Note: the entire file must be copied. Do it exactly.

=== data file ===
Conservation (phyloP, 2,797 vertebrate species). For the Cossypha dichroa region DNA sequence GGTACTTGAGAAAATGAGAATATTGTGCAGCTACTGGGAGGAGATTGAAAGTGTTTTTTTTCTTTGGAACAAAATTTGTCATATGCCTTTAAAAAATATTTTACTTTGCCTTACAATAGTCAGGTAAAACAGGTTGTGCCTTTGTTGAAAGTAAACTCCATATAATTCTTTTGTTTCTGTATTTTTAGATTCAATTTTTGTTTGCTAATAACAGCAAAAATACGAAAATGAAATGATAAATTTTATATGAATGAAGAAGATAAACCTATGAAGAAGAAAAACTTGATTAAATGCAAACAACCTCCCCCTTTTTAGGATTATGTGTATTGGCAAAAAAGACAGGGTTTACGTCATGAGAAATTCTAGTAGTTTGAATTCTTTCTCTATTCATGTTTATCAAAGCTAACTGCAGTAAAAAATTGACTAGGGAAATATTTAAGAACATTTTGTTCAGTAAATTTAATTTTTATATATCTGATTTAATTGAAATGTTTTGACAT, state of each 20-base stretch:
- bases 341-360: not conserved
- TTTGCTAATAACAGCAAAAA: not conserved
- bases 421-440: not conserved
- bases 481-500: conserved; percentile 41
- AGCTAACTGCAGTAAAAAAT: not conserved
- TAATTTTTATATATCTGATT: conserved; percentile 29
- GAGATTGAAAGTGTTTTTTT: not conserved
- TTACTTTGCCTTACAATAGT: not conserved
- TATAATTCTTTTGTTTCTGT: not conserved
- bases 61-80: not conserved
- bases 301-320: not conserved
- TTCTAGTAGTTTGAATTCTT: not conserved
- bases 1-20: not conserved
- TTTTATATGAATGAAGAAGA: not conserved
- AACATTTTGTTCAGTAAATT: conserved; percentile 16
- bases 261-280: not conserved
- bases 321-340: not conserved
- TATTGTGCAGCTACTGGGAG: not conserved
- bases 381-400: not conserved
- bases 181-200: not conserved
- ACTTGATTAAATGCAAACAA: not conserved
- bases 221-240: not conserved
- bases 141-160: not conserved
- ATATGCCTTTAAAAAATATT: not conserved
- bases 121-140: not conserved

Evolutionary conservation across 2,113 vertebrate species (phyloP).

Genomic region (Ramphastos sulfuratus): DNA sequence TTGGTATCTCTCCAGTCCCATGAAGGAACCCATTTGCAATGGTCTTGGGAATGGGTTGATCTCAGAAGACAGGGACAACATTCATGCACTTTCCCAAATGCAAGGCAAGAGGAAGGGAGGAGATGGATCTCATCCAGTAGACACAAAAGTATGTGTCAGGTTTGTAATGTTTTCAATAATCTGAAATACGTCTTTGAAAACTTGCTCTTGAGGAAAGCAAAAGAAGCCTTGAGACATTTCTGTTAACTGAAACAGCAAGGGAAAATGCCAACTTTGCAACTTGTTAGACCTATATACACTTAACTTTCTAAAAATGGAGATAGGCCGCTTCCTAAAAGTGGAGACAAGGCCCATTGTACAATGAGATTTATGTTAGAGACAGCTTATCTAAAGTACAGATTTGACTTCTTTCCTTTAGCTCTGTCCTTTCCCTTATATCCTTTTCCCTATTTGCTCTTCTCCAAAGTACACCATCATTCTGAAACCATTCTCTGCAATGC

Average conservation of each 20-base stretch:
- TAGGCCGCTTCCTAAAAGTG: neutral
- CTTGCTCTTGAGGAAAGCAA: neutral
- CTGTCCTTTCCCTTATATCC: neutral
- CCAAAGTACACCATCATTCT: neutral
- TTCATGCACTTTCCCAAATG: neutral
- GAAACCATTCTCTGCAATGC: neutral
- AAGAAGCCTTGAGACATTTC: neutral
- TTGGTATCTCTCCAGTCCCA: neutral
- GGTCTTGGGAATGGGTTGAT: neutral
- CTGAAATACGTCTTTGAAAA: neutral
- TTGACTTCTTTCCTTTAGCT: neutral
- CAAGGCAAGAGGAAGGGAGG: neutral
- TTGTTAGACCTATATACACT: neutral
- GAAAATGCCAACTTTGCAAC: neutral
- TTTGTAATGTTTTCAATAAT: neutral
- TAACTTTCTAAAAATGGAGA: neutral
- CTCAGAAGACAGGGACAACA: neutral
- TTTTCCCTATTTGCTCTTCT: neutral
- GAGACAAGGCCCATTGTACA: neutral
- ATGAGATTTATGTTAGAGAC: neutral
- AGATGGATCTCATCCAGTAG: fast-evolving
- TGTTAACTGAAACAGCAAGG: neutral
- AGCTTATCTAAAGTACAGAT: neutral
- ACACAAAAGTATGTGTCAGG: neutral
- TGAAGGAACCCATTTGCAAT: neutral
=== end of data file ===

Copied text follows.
Conservation (phyloP, 2,797 vertebrate species). For the Cossypha dichroa region DNA sequence GGTACTTGAGAAAATGAGAATATTGTGCAGCTACTGGGAGGAGATTGAAAGTGTTTTTTTTCTTTGGAACAAAATTTGTCATATGCCTTTAAAAAATATTTTACTTTGCCTTACAATAGTCAGGTAAAACAGGTTGTGCCTTTGTTGAAAGTAAACTCCATATAATTCTTTTGTTTCTGTATTTTTAGATTCAATTTTTGTTTGCTAATAACAGCAAAAATACGAAAATGAAATGATAAATTTTATATGAATGAAGAAGATAAACCTATGAAGAAGAAAAACTTGATTAAATGCAAACAACCTCCCCCTTTTTAGGATTATGTGTATTGGCAAAAAAGACAGGGTTTACGTCATGAGAAATTCTAGTAGTTTGAATTCTTTCTCTATTCATGTTTATCAAAGCTAACTGCAGTAAAAAATTGACTAGGGAAATATTTAAGAACATTTTGTTCAGTAAATTTAATTTTTATATATCTGATTTAATTGAAATGTTTTGACAT, state of each 20-base stretch:
- bases 341-360: not conserved
- TTTGCTAATAACAGCAAAAA: not conserved
- bases 421-440: not conserved
- bases 481-500: conserved; percentile 41
- AGCTAACTGCAGTAAAAAAT: not conserved
- TAATTTTTATATATCTGATT: conserved; percentile 29
- GAGATTGAAAGTGTTTTTTT: not conserved
- TTACTTTGCCTTACAATAGT: not conserved
- TATAATTCTTTTGTTTCTGT: not conserved
- bases 61-80: not conserved
- bases 301-320: not conserved
- TTCTAGTAGTTTGAATTCTT: not conserved
- bases 1-20: not conserved
- TTTTATATGAATGAAGAAGA: not conserved
- AACATTTTGTTCAGTAAATT: conserved; percentile 16
- bases 261-280: not conserved
- bases 321-340: not conserved
- TATTGTGCAGCTACTGGGAG: not conserved
- bases 381-400: not conserved
- bases 181-200: not conserved
- ACTTGATTAAATGCAAACAA: not conserved
- bases 221-240: not conserved
- bases 141-160: not conserved
- ATATGCCTTTAAAAAATATT: not conserved
- bases 121-140: not conserved

Evolutionary conservation across 2,113 vertebrate species (phyloP).

Genomic region (Ramphastos sulfuratus): DNA sequence TTGGTATCTCTCCAGTCCCATGAAGGAACCCATTTGCAATGGTCTTGGGAATGGGTTGATCTCAGAAGACAGGGACAACATTCATGCACTTTCCCAAATGCAAGGCAAGAGGAAGGGAGGAGATGGATCTCATCCAGTAGACACAAAAGTATGTGTCAGGTTTGTAATGTTTTCAATAATCTGAAATACGTCTTTGAAAACTTGCTCTTGAGGAAAGCAAAAGAAGCCTTGAGACATTTCTGTTAACTGAAACAGCAAGGGAAAATGCCAACTTTGCAACTTGTTAGACCTATATACACTTAACTTTCTAAAAATGGAGATAGGCCGCTTCCTAAAAGTGGAGACAAGGCCCATTGTACAATGAGATTTATGTTAGAGACAGCTTATCTAAAGTACAGATTTGACTTCTTTCCTTTAGCTCTGTCCTTTCCCTTATATCCTTTTCCCTATTTGCTCTTCTCCAAAGTACACCATCATTCTGAAACCATTCTCTGCAATGC

Average conservation of each 20-base stretch:
- TAGGCCGCTTCCTAAAAGTG: neutral
- CTTGCTCTTGAGGAAAGCAA: neutral
- CTGTCCTTTCCCTTATATCC: neutral
- CCAAAGTACACCATCATTCT: neutral
- TTCATGCACTTTCCCAAATG: neutral
- GAAACCATTCTCTGCAATGC: neutral
- AAGAAGCCTTGAGACATTTC: neutral
- TTGGTATCTCTCCAGTCCCA: neutral
- GGTCTTGGGAATGGGTTGAT: neutral
- CTGAAATACGTCTTTGAAAA: neutral
- TTGACTTCTTTCCTTTAGCT: neutral
- CAAGGCAAGAGGAAGGGAGG: neutral
- TTGTTAGACCTATATACACT: neutral
- GAAAATGCCAACTTTGCAAC: neutral
- TTTGTAATGTTTTCAATAAT: neutral
- TAACTTTCTAAAAATGGAGA: neutral
- CTCAGAAGACAGGGACAACA: neutral
- TTTTCCCTATTTGCTCTTCT: neutral
- GAGACAAGGCCCATTGTACA: neutral
- ATGAGATTTATGTTAGAGAC: neutral
- AGATGGATCTCATCCAGTAG: fast-evolving
- TGTTAACTGAAACAGCAAGG: neutral
- AGCTTATCTAAAGTACAGAT: neutral
- ACACAAAAGTATGTGTCAGG: neutral
- TGAAGGAACCCATTTGCAAT: neutral